Category Archives: Griffith’s Primary Valuation of Ireland

Research Help: Where Do Your Family Come From in Ireland?

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People ask me all the time where in Ireland their surname may be found.  A lot of these people, their ancestor/s left Ireland pre the ‘main’ famine time so they never think to look in records that we have which are for a time later than that famine period, and they should, they should particularly look at the distribution in the Griffiths Primary Valuation as per the examples I give below.

The thing is though, we have very few records which are pre 1840 BUT we do have a land survey taken in the 1840-60 time frame and while this record did NOT include a lot of people genealogists use it as a ‘surname locator’.  As a surname locator it is not perfect, but, it helps us work out places that we could be searching in for people of our surname.

It is reasonably easy to work with when you are looking for locations of a surname which is relatively uncommon in a county, even in the whole country but not much use if you are looking for an ‘O’Brien’ from somewhere in Ireland e.g. on looking for the surname O’Brien in all of Ireland I get a result of 10589 entries.  On looking for O’Brien in County Cork, I get a result of 1210 entries.  O’Brien in County Kilkenny gives me 32 entries (I am actually finding that figure unbelieveable!!).  Having given you these figures you can see the difference between O’Brien in a county and the surnames I am working with below.

Genealogists use the Griffiths Primary Valuation to source out areas in a county that a surname was found and from that they then decide which parish records they can check out.

I’m dealing specifically with Roman Catholic records here, for other religions we do not have as many parish records. I’m giving you two examples.  The first for a reasonably uncommon surname in one county (while over all of Ireland it is actually a common surname).  The second example is for a surname which is common in the county I have chosen. The first surname is ‘McNamara ‘ and the county is Roscommon.  I’m working that surname for a friend of mine who I told I would try to help her with her McNamara search a long time ago.  The second surname is Lyons and the county is Galway.  Galway is where my Lyons family came from (in the short term – we come from farther down the country at an earlier time)

Example 1 : McNamara, Roscommon

Griffiths Primary Valuation Search Page
http://www.askaboutireland.ie/griffith-valuation/index.xml

I filled in only two boxes.
Family Name : McNamara
County: Roscommon

I left all other boxes empty and clicked search.
The result was 50 entries.

50 entries does not necessarily mean 50 different people. Some of these entries may have been for the same person leasing land with a house on it and leasing land with no house. Some of the entries may have been for a person who was leasing out the land to someone else. The names of the parishes which are given are civil parishes, *not* religious parishes.  The names of Roman Catholic parishes are different in a lot of instances to the names of the civil parishes.  So, you don’t look at the names of the people who were given, you look at the names of the parishes and we’ll say here that the McNamara family we are looking for were Catholic.  We need to look at the names of the civil parishes and then see first of all if there are Catholic parishes of the same name and it is with these that we begin our real search.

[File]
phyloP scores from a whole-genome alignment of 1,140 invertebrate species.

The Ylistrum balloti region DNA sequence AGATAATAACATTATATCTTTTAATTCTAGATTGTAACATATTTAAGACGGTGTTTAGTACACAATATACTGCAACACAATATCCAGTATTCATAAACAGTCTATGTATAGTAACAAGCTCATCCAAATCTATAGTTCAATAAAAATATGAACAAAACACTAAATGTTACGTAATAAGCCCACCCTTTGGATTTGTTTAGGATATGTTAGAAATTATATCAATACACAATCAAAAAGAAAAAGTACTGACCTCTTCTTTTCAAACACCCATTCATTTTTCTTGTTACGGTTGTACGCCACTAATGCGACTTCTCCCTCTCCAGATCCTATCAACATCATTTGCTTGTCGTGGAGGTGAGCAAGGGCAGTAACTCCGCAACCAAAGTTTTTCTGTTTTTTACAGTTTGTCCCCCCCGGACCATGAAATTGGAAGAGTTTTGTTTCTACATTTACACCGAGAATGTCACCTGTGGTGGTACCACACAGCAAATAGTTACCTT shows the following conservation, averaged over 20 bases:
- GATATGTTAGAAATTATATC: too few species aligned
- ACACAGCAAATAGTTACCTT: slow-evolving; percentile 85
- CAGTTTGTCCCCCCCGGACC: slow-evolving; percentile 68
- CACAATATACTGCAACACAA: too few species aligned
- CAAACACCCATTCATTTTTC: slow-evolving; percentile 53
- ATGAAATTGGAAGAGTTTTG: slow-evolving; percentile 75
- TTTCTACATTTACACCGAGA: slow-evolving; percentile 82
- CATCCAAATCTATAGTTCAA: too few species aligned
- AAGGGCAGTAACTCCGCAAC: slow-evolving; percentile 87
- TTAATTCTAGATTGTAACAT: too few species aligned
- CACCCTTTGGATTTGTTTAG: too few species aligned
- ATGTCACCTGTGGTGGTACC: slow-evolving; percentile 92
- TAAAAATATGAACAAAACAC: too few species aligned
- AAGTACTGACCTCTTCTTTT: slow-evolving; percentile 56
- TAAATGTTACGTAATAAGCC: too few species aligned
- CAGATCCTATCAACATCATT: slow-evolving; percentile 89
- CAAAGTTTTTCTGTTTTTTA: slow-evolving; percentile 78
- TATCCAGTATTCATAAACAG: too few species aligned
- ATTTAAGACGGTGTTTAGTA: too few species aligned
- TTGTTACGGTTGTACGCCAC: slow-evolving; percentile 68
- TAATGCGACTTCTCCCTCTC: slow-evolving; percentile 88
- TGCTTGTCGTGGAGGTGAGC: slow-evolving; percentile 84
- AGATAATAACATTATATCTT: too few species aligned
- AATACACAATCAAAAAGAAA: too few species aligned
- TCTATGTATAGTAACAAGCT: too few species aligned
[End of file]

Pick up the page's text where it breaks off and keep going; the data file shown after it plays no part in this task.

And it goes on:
As you look down this list you will see the differences in spellings between the name of the civil parish and the name of the Roman Catholic parish.  You will see question marks showing those civil parishes I could not match up with a particular Roman Catholic parish.  Eventually it may turn out that I have to look at the locations of these civil parishes and see if I can match them with RC parishes in that area.  That’s a different days work after I have finished searching the parishes for which I have RC parish names.

Civil Parishes listed  vs Roman Catholic parish of same name

St. Peter : St. Peter’s & Drum (Athlone)
Kiltoom  : Kiltoom (Ballybay)
Fuerty  : Athleague & Fuerty
Termonbarry : Tarmonbarry
Kilgefin : ??? Kilkeevan (Castlerea)
Roscommon :: Roscommon & Kilteevan
Gran  :: ????
Drumatemple :: ?????
Ardcarn :: Ardcarne & Tumna (Cootehall)
Kilronan :: Kilronan (Arigna)
Killukin :: Killukin & Killumod (Croghan)
Ballintobber :: Ballintober & Ballymoe
Moore :: Moore
Estersnow :: ????
Clooncraff :: ????

Nancy had a John McNamara.  There were men called John listed in Killukin, Roscommon, Kilgefin, and Termonbarry, so that leaves us with four main parishes to begin searching in, I’m very glad that Nancy thinks that her McNamara family came from Roscommon and not just ‘somewhere’ in Ireland.  McNamara is a common enough surname and there were nearly 4000 entries in the Griffiths for that surname in all of Ireland

 Example 2: The surname Lyons in Galway county.(Galway city is not included in this search)

Griffiths Primary Valuation Search Page
http://www.askaboutireland.ie/griffith-valuation/index.xml

I filled in only two boxes.
Family Name : Lyons
County: Galway (the City of Galway is not included in this search)

I left all other boxes empty and clicked search.
The result 247 entries.